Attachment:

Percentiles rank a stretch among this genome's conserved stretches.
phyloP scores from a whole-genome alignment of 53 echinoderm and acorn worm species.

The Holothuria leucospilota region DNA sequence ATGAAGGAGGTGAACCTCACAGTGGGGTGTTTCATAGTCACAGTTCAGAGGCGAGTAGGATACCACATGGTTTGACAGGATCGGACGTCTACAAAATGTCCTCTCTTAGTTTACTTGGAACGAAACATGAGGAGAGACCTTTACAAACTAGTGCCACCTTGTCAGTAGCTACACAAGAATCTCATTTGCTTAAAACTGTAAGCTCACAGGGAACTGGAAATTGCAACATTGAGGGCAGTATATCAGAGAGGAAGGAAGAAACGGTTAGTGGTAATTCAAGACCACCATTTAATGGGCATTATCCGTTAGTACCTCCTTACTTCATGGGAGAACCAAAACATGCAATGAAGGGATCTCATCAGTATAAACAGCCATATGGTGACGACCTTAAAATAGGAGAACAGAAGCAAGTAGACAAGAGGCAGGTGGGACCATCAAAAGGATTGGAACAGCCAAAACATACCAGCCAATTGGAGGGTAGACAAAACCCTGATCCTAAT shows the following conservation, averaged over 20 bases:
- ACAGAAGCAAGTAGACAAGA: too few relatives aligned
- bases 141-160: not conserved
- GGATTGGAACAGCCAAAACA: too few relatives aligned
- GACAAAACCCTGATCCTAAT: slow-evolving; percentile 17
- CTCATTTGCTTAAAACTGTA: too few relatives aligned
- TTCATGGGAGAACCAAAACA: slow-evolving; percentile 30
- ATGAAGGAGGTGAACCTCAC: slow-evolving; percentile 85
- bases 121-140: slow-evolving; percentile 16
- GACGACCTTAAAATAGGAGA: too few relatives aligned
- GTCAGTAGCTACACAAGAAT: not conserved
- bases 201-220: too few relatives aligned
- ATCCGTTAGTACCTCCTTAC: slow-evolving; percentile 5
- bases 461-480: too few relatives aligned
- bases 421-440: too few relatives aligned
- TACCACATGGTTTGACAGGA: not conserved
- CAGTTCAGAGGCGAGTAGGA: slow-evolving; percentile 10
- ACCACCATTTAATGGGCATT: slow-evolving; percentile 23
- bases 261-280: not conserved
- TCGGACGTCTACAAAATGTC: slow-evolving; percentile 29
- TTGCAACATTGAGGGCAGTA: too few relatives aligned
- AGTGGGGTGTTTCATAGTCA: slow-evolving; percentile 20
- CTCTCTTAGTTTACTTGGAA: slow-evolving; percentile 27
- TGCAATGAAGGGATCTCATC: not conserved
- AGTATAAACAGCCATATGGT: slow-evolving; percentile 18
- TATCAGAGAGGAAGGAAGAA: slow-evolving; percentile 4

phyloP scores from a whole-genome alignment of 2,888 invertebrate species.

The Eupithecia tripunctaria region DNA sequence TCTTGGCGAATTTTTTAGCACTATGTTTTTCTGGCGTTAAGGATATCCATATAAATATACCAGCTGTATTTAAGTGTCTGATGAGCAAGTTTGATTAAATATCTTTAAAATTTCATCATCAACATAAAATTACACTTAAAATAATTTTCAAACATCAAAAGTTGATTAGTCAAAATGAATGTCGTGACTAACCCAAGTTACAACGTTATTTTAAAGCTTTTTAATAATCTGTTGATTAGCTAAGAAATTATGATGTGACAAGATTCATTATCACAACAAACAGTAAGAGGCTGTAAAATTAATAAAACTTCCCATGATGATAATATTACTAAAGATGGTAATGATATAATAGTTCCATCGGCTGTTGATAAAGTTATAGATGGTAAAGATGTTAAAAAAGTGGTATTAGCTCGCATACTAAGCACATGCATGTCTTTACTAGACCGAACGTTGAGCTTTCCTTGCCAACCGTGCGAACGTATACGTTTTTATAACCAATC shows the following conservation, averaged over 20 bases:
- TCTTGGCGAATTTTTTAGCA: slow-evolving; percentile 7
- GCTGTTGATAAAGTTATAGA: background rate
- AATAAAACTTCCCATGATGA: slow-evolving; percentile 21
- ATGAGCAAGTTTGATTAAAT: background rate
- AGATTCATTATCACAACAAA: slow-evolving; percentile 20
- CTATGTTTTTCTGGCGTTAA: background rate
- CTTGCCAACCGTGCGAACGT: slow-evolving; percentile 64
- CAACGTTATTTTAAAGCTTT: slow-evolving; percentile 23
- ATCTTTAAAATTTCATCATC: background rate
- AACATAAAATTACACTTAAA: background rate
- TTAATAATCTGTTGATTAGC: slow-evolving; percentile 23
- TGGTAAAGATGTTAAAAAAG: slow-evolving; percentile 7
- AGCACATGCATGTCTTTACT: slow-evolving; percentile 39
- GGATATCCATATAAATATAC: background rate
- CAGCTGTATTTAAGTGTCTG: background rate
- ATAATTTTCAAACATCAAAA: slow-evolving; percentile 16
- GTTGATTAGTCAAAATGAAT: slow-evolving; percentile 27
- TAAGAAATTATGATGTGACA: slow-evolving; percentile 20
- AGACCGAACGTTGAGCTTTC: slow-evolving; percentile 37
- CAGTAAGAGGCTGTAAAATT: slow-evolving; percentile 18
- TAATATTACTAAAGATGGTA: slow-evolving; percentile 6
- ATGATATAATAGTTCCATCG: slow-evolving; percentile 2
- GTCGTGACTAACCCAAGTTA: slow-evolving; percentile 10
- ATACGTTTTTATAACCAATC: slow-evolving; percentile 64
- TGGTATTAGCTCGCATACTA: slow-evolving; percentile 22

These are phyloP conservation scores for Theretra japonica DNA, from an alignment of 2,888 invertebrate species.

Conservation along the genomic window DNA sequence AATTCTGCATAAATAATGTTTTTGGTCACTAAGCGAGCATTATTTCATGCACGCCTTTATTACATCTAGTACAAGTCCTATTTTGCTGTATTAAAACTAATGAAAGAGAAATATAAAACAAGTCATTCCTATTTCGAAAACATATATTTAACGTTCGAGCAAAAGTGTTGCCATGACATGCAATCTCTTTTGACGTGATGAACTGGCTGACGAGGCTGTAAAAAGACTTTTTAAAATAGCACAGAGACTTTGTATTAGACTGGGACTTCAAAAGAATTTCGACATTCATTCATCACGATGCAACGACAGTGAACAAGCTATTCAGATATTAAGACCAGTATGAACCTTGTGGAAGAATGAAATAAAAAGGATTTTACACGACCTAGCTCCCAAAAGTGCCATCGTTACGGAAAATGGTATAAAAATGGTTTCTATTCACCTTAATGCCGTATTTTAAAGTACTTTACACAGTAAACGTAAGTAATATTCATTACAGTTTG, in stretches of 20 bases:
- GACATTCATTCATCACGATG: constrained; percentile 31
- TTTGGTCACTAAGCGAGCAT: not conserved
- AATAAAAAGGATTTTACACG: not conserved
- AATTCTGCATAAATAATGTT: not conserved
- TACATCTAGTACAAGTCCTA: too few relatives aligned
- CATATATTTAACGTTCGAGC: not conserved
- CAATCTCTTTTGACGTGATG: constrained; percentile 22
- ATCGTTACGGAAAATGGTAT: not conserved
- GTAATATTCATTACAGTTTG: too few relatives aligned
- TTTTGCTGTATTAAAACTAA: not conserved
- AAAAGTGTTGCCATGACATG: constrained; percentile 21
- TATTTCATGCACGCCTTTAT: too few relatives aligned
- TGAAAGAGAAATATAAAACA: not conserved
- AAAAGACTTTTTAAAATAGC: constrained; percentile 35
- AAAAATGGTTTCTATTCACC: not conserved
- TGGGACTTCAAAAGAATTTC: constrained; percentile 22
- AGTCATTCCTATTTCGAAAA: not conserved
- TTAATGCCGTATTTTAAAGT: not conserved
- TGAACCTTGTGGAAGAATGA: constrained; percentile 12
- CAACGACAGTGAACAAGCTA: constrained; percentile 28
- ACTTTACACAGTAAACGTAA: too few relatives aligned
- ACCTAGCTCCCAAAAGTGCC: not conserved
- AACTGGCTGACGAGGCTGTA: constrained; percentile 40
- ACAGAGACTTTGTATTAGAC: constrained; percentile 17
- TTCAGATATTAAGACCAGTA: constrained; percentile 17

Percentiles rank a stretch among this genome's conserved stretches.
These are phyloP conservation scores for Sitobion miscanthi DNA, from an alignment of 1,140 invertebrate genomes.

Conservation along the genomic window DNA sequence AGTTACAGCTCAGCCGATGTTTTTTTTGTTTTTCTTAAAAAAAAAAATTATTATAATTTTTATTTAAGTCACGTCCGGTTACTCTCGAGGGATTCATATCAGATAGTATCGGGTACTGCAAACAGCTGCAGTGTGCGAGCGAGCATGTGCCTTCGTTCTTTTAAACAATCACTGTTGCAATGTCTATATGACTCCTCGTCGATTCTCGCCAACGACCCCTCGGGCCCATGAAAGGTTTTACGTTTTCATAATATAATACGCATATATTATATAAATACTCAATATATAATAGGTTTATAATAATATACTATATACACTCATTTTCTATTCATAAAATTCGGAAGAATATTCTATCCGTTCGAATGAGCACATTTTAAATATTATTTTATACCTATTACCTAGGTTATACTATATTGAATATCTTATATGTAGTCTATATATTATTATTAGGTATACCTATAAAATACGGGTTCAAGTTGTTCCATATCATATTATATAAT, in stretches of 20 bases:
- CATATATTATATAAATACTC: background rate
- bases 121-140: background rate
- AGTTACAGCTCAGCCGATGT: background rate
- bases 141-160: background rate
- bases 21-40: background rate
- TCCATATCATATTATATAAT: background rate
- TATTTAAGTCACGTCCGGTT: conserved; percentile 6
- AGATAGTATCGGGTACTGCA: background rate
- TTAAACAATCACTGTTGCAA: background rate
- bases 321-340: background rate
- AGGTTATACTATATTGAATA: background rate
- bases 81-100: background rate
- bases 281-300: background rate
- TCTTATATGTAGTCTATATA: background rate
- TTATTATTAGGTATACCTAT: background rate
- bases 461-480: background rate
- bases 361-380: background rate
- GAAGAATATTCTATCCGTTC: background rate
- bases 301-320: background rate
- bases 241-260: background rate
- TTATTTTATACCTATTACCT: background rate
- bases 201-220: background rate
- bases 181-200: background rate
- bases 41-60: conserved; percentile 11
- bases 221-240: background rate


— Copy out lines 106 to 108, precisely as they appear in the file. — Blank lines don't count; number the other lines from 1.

- TTATTTTATACCTATTACCT: background rate
- bases 201-220: background rate
- bases 181-200: background rate